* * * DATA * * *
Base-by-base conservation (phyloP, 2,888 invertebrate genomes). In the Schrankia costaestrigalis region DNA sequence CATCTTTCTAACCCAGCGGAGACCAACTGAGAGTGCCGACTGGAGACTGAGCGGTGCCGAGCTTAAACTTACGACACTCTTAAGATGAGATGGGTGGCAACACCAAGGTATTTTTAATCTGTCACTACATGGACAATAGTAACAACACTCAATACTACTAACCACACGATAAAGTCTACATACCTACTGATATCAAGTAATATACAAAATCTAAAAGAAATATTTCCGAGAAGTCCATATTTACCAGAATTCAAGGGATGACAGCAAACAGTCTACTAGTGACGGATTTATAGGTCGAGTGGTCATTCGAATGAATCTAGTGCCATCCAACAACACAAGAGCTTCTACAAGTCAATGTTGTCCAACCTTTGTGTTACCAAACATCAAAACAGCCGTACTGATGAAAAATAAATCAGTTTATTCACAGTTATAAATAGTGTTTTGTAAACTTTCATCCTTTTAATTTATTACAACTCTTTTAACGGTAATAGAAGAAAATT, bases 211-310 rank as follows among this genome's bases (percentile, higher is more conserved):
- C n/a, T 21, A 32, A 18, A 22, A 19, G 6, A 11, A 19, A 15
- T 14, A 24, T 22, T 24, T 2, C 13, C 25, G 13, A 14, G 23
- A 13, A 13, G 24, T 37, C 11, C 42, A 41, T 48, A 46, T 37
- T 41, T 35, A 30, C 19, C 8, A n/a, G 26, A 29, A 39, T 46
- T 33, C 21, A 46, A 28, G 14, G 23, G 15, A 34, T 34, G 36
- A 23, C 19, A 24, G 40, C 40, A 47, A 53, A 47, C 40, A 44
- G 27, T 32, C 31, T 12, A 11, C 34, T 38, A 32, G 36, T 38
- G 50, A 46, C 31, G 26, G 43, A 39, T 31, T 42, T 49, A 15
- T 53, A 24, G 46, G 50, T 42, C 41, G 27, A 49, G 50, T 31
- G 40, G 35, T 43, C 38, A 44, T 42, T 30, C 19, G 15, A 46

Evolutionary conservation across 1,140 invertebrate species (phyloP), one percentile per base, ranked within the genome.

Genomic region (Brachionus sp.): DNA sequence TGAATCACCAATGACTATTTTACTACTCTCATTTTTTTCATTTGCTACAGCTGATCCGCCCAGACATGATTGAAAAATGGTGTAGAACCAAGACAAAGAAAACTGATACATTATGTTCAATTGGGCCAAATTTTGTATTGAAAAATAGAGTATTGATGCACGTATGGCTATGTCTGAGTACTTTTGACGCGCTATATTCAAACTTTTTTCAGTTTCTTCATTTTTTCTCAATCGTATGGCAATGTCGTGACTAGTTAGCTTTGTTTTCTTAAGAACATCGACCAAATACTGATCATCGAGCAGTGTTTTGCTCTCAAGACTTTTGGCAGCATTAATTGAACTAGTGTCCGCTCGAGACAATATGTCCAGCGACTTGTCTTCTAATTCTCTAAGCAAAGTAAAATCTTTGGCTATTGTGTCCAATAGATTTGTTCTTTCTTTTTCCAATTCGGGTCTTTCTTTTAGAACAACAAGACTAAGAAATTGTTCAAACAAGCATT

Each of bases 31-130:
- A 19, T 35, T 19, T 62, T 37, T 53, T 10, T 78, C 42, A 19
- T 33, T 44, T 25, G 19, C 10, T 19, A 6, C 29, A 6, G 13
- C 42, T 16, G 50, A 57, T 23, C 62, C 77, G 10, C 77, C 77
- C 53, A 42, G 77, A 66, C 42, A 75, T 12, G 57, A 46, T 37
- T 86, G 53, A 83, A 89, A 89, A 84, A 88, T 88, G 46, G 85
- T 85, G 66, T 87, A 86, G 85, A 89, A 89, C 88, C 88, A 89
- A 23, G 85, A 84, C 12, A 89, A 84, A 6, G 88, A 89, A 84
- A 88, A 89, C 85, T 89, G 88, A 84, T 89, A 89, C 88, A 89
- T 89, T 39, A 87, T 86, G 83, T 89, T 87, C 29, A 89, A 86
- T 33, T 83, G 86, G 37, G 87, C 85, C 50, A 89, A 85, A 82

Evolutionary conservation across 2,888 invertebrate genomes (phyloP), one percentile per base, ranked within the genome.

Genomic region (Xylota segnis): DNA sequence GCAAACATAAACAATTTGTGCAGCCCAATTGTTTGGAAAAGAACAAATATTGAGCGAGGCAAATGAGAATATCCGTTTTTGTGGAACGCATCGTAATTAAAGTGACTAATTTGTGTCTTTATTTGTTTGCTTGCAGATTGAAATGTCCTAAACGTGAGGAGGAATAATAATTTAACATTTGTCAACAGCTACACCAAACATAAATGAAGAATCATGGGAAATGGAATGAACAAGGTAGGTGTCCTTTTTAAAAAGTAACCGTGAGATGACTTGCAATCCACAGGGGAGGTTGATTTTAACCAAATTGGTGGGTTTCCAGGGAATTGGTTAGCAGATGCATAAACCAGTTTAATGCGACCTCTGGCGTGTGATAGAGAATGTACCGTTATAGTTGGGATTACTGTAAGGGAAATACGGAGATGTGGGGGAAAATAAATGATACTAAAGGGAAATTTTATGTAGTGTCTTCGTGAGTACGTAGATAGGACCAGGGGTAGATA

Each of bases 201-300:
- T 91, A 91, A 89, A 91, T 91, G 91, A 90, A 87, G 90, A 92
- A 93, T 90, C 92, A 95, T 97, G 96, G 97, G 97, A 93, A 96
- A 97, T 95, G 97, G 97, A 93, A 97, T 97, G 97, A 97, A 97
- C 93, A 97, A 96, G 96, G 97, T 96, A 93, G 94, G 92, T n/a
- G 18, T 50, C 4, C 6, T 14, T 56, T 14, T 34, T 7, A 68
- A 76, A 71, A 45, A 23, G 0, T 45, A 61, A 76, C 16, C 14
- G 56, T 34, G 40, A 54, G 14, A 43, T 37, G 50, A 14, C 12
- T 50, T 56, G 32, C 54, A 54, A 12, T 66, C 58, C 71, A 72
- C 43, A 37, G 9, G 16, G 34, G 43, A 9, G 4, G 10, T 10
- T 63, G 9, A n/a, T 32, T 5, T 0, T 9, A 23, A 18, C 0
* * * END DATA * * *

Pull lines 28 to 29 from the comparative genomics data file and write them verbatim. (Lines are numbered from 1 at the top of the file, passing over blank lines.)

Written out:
- T 91, A 91, A 89, A 91, T 91, G 91, A 90, A 87, G 90, A 92
- A 93, T 90, C 92, A 95, T 97, G 96, G 97, G 97, A 93, A 96